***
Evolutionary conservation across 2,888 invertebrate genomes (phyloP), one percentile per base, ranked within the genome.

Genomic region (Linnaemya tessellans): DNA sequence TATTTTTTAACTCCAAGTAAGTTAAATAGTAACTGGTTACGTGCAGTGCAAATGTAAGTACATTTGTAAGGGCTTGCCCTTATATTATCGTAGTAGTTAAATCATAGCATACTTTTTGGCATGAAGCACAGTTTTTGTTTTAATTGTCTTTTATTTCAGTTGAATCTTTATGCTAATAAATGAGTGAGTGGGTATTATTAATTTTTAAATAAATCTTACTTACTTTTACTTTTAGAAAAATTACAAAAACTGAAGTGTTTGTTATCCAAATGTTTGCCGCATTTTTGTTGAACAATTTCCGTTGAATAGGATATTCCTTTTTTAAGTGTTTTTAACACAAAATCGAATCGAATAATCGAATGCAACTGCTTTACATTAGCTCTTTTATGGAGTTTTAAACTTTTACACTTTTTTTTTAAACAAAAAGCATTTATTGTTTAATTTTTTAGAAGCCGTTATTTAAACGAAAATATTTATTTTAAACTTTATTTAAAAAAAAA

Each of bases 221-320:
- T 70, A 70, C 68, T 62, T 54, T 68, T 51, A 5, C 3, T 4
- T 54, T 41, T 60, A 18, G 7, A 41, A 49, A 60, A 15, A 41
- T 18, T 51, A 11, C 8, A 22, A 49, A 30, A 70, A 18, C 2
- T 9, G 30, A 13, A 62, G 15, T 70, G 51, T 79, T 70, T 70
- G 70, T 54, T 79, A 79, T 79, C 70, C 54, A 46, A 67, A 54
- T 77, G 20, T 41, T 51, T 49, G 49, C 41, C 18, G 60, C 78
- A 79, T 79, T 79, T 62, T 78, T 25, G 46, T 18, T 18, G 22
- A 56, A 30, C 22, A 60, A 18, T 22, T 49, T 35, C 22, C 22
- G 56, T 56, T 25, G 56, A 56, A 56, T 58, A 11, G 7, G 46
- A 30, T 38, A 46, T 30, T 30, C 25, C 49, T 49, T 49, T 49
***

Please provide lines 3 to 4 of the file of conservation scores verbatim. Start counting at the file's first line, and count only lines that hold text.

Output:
Each of bases 221-320:
- T 70, A 70, C 68, T 62, T 54, T 68, T 51, A 5, C 3, T 4